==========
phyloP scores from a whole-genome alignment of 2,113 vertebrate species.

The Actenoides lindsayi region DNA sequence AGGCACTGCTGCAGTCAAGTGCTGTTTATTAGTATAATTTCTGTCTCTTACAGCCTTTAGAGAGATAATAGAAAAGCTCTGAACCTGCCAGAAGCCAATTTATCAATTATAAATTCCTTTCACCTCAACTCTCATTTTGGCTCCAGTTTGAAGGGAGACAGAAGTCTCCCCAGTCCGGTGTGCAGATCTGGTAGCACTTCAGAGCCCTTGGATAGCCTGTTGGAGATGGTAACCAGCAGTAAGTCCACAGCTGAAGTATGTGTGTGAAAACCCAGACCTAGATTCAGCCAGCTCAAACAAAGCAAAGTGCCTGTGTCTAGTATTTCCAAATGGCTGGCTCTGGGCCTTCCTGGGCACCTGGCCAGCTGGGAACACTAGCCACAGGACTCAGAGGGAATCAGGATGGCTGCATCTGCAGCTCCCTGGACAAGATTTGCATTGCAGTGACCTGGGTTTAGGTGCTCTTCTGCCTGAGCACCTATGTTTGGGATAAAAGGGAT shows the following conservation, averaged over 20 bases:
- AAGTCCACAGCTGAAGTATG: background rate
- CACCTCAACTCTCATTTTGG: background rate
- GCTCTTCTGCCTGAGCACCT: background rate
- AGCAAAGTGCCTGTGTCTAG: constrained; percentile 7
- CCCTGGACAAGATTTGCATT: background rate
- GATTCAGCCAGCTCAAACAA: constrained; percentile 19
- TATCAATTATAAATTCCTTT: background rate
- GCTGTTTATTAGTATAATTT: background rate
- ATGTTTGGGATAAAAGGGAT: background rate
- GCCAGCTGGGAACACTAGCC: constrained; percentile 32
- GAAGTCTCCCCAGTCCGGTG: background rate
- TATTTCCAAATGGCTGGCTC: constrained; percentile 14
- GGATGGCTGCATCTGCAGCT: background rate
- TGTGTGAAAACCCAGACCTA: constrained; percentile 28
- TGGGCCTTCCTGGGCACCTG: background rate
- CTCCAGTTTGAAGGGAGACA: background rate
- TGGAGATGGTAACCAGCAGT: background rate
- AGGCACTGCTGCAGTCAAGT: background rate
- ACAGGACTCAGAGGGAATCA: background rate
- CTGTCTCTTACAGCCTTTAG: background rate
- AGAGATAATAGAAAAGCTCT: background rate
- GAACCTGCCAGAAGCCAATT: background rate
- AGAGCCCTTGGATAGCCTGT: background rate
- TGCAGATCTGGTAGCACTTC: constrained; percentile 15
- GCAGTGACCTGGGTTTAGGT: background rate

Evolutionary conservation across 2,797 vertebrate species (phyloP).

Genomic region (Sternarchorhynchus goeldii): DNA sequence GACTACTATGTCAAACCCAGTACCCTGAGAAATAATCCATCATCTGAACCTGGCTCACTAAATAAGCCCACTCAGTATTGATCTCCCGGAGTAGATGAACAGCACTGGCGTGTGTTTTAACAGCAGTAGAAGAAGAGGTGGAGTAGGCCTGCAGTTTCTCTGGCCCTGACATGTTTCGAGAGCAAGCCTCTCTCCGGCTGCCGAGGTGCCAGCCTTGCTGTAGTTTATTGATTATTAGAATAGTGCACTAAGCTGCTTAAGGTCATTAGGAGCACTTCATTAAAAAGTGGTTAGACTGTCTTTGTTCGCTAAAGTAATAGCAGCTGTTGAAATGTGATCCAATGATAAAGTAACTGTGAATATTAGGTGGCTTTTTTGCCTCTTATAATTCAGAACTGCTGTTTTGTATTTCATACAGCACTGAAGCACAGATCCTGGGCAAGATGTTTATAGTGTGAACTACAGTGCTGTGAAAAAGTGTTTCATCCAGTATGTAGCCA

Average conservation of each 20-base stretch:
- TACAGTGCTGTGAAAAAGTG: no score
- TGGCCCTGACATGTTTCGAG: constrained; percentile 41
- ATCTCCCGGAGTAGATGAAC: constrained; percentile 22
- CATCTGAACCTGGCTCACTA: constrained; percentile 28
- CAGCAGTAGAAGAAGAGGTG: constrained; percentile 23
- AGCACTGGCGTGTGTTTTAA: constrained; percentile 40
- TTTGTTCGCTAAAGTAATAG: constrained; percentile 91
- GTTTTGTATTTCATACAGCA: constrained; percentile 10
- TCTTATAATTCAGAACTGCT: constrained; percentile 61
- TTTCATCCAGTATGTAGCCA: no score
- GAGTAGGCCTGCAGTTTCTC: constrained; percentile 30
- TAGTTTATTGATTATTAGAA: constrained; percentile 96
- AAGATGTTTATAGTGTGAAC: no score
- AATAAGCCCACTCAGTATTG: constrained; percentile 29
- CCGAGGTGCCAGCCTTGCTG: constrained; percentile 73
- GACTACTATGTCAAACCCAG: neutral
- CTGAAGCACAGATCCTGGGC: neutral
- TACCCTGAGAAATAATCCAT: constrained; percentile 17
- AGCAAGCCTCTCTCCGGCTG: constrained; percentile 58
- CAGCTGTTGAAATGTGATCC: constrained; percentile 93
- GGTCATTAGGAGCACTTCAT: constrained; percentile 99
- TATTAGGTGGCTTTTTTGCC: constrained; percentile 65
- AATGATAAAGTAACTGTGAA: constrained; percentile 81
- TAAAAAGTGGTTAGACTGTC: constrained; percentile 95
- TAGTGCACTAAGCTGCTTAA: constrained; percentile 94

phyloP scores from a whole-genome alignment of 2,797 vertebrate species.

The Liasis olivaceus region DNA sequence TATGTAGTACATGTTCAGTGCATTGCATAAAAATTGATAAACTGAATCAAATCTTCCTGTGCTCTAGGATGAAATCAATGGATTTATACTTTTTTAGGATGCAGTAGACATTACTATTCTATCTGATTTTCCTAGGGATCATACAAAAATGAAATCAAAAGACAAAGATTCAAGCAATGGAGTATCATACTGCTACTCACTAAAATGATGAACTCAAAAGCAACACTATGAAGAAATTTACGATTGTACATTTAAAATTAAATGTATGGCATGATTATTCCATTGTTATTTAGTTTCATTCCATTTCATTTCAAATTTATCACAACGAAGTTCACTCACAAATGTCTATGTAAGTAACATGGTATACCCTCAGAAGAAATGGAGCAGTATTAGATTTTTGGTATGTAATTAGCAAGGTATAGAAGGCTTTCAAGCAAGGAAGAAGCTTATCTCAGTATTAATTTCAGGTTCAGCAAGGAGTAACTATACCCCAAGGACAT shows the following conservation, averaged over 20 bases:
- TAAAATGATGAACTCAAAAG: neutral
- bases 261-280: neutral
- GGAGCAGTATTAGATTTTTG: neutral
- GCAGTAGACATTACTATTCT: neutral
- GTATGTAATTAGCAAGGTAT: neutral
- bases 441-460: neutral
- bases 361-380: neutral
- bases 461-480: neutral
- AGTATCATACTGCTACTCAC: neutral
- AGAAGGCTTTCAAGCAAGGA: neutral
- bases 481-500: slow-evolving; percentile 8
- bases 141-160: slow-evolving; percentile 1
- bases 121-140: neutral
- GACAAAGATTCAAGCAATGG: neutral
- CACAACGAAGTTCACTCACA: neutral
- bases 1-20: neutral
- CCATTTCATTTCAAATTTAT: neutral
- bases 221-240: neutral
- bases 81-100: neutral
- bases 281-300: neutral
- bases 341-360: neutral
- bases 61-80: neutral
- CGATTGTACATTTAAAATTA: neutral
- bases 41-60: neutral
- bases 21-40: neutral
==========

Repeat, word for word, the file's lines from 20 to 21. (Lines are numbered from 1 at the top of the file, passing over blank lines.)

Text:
- AGGCACTGCTGCAGTCAAGT: background rate
- ACAGGACTCAGAGGGAATCA: background rate